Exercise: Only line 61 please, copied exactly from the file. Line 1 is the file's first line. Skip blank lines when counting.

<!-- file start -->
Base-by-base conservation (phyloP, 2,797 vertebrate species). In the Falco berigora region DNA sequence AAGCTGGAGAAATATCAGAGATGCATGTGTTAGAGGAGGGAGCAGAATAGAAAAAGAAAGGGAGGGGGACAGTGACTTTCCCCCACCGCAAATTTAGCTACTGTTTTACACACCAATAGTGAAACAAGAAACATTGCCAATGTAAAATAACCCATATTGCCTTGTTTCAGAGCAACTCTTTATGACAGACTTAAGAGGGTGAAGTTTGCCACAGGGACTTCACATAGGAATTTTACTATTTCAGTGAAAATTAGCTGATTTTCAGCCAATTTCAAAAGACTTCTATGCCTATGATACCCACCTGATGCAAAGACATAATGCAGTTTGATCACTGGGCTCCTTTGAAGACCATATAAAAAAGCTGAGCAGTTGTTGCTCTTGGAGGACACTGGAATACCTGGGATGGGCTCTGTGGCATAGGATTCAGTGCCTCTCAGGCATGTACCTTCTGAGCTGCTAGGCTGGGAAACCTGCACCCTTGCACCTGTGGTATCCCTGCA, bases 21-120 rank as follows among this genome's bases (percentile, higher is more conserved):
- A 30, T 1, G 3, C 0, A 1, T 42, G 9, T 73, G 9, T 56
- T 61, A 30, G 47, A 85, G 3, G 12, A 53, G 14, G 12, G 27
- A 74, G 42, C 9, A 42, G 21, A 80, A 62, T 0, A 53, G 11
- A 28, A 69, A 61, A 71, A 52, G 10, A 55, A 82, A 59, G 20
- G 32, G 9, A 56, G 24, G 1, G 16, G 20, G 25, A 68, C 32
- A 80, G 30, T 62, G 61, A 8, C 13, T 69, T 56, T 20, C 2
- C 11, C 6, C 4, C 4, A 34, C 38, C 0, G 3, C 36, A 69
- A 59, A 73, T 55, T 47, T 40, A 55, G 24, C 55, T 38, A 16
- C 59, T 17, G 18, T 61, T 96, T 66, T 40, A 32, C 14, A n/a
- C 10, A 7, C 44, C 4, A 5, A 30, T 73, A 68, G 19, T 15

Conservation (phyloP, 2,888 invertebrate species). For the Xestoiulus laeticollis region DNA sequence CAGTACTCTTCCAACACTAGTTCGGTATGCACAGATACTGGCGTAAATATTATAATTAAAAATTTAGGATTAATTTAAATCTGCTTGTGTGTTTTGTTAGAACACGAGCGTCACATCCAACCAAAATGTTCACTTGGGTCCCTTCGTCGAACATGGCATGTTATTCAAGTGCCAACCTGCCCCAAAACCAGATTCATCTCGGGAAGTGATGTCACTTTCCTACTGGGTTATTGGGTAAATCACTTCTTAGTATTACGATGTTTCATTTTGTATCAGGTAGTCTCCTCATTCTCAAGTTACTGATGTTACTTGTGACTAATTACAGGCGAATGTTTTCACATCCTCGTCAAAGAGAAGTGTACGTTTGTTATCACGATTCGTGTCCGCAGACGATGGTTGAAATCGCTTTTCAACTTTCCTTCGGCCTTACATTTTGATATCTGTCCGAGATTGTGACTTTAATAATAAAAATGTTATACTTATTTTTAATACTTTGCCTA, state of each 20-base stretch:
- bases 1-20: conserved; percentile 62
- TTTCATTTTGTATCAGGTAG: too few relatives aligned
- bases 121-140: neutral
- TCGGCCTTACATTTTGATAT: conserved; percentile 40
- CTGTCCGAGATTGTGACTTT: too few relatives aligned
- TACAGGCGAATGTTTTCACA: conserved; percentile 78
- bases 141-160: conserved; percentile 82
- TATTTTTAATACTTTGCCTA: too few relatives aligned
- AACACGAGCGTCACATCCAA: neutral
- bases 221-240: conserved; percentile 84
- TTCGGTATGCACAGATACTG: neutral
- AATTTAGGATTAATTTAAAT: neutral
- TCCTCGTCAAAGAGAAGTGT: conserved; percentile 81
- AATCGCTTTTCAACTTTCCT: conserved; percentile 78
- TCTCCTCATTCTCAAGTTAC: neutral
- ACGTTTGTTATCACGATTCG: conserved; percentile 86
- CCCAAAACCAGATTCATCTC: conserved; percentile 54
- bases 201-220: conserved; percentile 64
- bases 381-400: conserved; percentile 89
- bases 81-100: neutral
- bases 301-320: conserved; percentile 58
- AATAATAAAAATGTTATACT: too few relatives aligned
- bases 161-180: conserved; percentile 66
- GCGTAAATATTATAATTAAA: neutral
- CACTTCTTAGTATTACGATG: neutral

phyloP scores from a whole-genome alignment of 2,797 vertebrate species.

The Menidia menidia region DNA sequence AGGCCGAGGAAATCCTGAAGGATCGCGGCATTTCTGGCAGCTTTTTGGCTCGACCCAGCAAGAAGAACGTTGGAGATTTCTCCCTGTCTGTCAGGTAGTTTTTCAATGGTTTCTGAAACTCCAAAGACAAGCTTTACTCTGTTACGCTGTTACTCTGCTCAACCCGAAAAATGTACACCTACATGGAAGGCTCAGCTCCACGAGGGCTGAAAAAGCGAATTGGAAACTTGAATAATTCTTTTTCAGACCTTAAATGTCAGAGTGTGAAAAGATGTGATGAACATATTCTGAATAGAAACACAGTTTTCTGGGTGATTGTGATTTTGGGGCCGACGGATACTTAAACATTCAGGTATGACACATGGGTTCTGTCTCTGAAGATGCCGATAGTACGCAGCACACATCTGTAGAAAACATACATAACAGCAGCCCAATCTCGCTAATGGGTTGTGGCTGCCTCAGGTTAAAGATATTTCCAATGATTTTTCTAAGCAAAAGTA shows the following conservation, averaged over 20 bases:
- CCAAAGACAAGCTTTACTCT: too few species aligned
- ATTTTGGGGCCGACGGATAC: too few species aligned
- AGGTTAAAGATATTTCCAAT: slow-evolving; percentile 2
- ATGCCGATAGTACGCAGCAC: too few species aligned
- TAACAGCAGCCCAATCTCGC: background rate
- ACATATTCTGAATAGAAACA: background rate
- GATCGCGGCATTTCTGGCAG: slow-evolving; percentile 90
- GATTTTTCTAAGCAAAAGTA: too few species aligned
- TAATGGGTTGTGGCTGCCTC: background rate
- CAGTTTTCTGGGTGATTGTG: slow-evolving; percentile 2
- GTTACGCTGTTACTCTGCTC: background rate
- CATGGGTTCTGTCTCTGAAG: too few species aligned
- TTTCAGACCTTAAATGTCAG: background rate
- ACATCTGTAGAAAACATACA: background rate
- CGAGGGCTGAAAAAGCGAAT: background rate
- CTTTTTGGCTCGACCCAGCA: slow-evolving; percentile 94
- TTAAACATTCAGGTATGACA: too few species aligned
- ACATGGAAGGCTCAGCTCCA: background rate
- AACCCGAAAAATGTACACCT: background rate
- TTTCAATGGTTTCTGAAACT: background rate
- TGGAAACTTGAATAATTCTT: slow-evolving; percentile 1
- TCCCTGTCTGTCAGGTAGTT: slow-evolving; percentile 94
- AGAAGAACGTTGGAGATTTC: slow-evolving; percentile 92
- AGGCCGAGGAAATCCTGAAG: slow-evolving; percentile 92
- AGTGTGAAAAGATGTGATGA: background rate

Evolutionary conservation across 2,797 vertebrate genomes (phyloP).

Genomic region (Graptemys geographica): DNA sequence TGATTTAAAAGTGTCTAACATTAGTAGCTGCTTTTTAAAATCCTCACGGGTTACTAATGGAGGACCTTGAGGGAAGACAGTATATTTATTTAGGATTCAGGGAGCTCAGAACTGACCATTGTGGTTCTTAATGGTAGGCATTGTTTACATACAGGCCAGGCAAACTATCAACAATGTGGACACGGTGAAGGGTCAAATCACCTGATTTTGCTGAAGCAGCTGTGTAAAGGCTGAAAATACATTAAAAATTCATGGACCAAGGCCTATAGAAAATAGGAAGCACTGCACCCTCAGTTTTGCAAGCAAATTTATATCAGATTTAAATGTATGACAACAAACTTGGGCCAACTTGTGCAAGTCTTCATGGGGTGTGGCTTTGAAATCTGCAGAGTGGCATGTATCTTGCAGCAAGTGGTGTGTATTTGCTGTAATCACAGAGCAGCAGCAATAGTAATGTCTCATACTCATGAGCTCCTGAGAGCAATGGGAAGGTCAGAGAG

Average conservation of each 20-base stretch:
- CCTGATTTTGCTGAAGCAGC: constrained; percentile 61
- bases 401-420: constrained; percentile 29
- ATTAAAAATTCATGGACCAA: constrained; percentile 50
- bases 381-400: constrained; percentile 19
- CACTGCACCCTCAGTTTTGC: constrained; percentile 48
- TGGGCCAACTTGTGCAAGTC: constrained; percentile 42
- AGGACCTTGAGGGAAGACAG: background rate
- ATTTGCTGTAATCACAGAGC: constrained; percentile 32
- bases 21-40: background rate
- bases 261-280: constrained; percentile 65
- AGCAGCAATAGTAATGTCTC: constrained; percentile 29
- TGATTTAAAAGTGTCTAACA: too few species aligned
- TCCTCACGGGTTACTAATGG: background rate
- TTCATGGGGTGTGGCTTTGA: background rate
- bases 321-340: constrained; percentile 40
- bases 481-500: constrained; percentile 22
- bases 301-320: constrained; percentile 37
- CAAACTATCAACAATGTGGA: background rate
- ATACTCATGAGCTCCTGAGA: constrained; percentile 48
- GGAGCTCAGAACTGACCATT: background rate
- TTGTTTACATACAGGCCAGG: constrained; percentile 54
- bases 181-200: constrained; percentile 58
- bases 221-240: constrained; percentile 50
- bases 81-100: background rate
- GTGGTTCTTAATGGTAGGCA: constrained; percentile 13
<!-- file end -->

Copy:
- TCCCTGTCTGTCAGGTAGTT: slow-evolving; percentile 94